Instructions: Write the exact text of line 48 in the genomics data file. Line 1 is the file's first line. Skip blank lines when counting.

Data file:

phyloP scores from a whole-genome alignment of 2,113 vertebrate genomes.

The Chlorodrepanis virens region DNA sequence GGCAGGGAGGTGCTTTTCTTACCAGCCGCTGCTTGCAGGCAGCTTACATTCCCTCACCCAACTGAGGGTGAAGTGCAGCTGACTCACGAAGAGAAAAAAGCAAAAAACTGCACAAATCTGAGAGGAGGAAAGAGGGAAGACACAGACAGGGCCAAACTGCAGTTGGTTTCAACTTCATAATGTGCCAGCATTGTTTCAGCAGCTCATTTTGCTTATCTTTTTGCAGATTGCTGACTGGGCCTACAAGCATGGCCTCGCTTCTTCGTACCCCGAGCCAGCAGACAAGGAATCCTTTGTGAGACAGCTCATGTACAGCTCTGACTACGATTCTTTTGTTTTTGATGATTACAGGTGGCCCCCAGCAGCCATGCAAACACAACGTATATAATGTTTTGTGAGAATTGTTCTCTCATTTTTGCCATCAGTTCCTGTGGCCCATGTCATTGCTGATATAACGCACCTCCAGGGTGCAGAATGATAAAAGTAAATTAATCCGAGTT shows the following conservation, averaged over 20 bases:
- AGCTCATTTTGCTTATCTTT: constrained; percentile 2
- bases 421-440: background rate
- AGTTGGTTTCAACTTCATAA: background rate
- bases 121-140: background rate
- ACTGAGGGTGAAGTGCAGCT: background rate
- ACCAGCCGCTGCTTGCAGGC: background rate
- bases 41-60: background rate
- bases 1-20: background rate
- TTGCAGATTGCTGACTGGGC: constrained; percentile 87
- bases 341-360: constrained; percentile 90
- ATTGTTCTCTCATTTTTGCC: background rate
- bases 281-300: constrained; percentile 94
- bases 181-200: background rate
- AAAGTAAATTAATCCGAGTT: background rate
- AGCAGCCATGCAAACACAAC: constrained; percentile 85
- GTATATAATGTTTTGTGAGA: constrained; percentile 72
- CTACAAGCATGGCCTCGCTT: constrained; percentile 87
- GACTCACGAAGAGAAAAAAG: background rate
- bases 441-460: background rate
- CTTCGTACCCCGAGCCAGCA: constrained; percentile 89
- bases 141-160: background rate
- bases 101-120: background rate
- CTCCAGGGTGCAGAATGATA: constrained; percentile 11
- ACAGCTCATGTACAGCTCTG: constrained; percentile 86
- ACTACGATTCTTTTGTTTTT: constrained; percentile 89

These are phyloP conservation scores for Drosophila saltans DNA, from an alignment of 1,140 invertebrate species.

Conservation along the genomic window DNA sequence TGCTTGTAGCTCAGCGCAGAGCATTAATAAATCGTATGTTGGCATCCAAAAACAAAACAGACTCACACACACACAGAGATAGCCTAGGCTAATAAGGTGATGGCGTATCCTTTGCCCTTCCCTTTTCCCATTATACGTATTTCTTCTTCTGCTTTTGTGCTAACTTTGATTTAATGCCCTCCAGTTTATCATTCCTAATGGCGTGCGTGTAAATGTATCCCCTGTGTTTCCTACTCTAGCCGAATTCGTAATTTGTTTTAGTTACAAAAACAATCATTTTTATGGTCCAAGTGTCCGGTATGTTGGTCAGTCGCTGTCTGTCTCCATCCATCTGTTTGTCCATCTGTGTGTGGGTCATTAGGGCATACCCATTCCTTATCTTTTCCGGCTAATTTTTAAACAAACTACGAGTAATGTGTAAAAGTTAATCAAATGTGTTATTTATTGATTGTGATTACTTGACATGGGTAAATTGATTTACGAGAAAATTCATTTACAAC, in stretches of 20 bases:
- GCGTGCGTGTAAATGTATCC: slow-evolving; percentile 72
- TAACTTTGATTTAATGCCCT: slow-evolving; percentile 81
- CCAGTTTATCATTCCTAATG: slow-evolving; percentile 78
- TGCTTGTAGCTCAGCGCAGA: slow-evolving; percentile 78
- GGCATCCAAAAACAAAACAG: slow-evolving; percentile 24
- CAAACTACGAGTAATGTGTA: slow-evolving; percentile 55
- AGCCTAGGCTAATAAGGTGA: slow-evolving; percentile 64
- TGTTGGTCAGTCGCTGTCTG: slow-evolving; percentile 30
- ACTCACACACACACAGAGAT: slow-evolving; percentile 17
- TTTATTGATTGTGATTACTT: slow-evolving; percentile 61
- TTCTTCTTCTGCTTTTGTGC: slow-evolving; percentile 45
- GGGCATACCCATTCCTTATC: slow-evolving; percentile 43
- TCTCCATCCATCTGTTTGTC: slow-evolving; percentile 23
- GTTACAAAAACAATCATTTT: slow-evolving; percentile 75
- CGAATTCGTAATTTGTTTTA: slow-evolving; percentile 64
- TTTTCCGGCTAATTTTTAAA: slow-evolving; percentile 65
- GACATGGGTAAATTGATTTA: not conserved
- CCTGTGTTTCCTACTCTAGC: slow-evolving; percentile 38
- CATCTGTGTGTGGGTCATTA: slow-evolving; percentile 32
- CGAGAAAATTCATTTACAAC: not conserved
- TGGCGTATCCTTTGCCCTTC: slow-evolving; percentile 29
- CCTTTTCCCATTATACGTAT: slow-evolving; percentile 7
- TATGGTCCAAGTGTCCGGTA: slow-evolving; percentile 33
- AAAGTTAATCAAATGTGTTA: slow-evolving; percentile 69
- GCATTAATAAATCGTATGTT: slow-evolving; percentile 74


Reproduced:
- CATCTGTGTGTGGGTCATTA: slow-evolving; percentile 32